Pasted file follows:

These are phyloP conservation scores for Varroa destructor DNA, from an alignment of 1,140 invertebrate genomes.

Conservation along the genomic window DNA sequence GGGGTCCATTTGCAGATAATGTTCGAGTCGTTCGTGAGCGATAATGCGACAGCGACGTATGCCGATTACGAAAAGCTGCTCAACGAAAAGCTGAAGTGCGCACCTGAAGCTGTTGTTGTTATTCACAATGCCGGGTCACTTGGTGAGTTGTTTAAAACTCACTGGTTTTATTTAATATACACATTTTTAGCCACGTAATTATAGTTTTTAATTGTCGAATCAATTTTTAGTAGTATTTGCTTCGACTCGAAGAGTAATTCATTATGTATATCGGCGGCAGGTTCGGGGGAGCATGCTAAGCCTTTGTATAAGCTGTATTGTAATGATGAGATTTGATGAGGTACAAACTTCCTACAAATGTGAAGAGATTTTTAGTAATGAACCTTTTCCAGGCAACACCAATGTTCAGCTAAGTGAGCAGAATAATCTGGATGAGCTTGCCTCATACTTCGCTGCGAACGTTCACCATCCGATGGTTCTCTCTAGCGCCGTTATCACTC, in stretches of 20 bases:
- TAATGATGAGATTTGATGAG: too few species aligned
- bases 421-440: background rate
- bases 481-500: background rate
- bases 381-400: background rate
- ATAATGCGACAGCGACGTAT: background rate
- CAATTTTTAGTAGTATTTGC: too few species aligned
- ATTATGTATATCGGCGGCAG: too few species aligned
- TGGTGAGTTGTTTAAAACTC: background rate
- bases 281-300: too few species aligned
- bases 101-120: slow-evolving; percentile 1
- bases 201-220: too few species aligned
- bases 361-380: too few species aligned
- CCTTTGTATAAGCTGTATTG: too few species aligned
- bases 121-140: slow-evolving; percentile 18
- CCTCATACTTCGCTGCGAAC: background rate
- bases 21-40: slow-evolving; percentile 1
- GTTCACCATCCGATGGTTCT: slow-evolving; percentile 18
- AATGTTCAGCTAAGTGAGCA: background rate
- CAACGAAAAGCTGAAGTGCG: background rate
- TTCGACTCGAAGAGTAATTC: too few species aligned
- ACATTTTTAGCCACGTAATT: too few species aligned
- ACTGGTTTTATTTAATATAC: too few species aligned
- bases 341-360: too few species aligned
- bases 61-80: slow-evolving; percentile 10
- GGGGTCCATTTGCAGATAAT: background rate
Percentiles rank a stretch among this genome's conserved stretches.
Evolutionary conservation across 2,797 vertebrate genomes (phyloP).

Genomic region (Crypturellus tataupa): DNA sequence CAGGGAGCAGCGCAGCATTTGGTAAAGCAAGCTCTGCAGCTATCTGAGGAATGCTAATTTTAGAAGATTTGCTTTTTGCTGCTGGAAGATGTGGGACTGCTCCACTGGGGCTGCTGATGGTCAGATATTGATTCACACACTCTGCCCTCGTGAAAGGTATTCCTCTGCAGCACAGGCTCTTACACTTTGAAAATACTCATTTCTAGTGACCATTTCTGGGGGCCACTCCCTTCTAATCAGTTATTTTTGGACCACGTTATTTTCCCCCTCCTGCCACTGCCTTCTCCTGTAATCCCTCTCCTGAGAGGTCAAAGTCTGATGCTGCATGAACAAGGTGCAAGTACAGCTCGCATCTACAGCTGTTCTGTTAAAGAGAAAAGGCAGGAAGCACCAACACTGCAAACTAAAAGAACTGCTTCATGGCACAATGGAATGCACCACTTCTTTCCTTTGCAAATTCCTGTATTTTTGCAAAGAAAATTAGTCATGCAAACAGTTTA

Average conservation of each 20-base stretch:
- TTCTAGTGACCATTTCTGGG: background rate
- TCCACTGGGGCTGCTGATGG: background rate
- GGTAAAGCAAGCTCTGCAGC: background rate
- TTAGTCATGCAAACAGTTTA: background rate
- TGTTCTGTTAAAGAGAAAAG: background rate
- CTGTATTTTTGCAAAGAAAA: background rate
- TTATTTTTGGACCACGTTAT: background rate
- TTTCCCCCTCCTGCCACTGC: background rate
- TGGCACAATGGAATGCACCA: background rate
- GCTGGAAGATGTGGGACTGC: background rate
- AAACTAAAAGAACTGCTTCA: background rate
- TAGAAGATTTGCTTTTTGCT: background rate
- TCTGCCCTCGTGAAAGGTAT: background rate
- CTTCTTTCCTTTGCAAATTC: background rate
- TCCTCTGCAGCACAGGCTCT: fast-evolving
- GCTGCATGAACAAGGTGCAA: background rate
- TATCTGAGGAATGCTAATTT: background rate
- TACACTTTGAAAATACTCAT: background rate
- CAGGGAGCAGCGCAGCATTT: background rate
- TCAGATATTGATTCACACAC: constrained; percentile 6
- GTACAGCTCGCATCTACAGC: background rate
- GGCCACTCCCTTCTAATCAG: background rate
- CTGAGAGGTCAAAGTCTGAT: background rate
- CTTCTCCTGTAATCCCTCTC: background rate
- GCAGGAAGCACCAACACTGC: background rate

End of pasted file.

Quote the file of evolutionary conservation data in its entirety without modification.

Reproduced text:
These are phyloP conservation scores for Varroa destructor DNA, from an alignment of 1,140 invertebrate genomes.

Conservation along the genomic window DNA sequence GGGGTCCATTTGCAGATAATGTTCGAGTCGTTCGTGAGCGATAATGCGACAGCGACGTATGCCGATTACGAAAAGCTGCTCAACGAAAAGCTGAAGTGCGCACCTGAAGCTGTTGTTGTTATTCACAATGCCGGGTCACTTGGTGAGTTGTTTAAAACTCACTGGTTTTATTTAATATACACATTTTTAGCCACGTAATTATAGTTTTTAATTGTCGAATCAATTTTTAGTAGTATTTGCTTCGACTCGAAGAGTAATTCATTATGTATATCGGCGGCAGGTTCGGGGGAGCATGCTAAGCCTTTGTATAAGCTGTATTGTAATGATGAGATTTGATGAGGTACAAACTTCCTACAAATGTGAAGAGATTTTTAGTAATGAACCTTTTCCAGGCAACACCAATGTTCAGCTAAGTGAGCAGAATAATCTGGATGAGCTTGCCTCATACTTCGCTGCGAACGTTCACCATCCGATGGTTCTCTCTAGCGCCGTTATCACTC, in stretches of 20 bases:
- TAATGATGAGATTTGATGAG: too few species aligned
- bases 421-440: background rate
- bases 481-500: background rate
- bases 381-400: background rate
- ATAATGCGACAGCGACGTAT: background rate
- CAATTTTTAGTAGTATTTGC: too few species aligned
- ATTATGTATATCGGCGGCAG: too few species aligned
- TGGTGAGTTGTTTAAAACTC: background rate
- bases 281-300: too few species aligned
- bases 101-120: slow-evolving; percentile 1
- bases 201-220: too few species aligned
- bases 361-380: too few species aligned
- CCTTTGTATAAGCTGTATTG: too few species aligned
- bases 121-140: slow-evolving; percentile 18
- CCTCATACTTCGCTGCGAAC: background rate
- bases 21-40: slow-evolving; percentile 1
- GTTCACCATCCGATGGTTCT: slow-evolving; percentile 18
- AATGTTCAGCTAAGTGAGCA: background rate
- CAACGAAAAGCTGAAGTGCG: background rate
- TTCGACTCGAAGAGTAATTC: too few species aligned
- ACATTTTTAGCCACGTAATT: too few species aligned
- ACTGGTTTTATTTAATATAC: too few species aligned
- bases 341-360: too few species aligned
- bases 61-80: slow-evolving; percentile 10
- GGGGTCCATTTGCAGATAAT: background rate
Percentiles rank a stretch among this genome's conserved stretches.
Evolutionary conservation across 2,797 vertebrate genomes (phyloP).

Genomic region (Crypturellus tataupa): DNA sequence CAGGGAGCAGCGCAGCATTTGGTAAAGCAAGCTCTGCAGCTATCTGAGGAATGCTAATTTTAGAAGATTTGCTTTTTGCTGCTGGAAGATGTGGGACTGCTCCACTGGGGCTGCTGATGGTCAGATATTGATTCACACACTCTGCCCTCGTGAAAGGTATTCCTCTGCAGCACAGGCTCTTACACTTTGAAAATACTCATTTCTAGTGACCATTTCTGGGGGCCACTCCCTTCTAATCAGTTATTTTTGGACCACGTTATTTTCCCCCTCCTGCCACTGCCTTCTCCTGTAATCCCTCTCCTGAGAGGTCAAAGTCTGATGCTGCATGAACAAGGTGCAAGTACAGCTCGCATCTACAGCTGTTCTGTTAAAGAGAAAAGGCAGGAAGCACCAACACTGCAAACTAAAAGAACTGCTTCATGGCACAATGGAATGCACCACTTCTTTCCTTTGCAAATTCCTGTATTTTTGCAAAGAAAATTAGTCATGCAAACAGTTTA

Average conservation of each 20-base stretch:
- TTCTAGTGACCATTTCTGGG: background rate
- TCCACTGGGGCTGCTGATGG: background rate
- GGTAAAGCAAGCTCTGCAGC: background rate
- TTAGTCATGCAAACAGTTTA: background rate
- TGTTCTGTTAAAGAGAAAAG: background rate
- CTGTATTTTTGCAAAGAAAA: background rate
- TTATTTTTGGACCACGTTAT: background rate
- TTTCCCCCTCCTGCCACTGC: background rate
- TGGCACAATGGAATGCACCA: background rate
- GCTGGAAGATGTGGGACTGC: background rate
- AAACTAAAAGAACTGCTTCA: background rate
- TAGAAGATTTGCTTTTTGCT: background rate
- TCTGCCCTCGTGAAAGGTAT: background rate
- CTTCTTTCCTTTGCAAATTC: background rate
- TCCTCTGCAGCACAGGCTCT: fast-evolving
- GCTGCATGAACAAGGTGCAA: background rate
- TATCTGAGGAATGCTAATTT: background rate
- TACACTTTGAAAATACTCAT: background rate
- CAGGGAGCAGCGCAGCATTT: background rate
- TCAGATATTGATTCACACAC: constrained; percentile 6
- GTACAGCTCGCATCTACAGC: background rate
- GGCCACTCCCTTCTAATCAG: background rate
- CTGAGAGGTCAAAGTCTGAT: background rate
- CTTCTCCTGTAATCCCTCTC: background rate
- GCAGGAAGCACCAACACTGC: background rate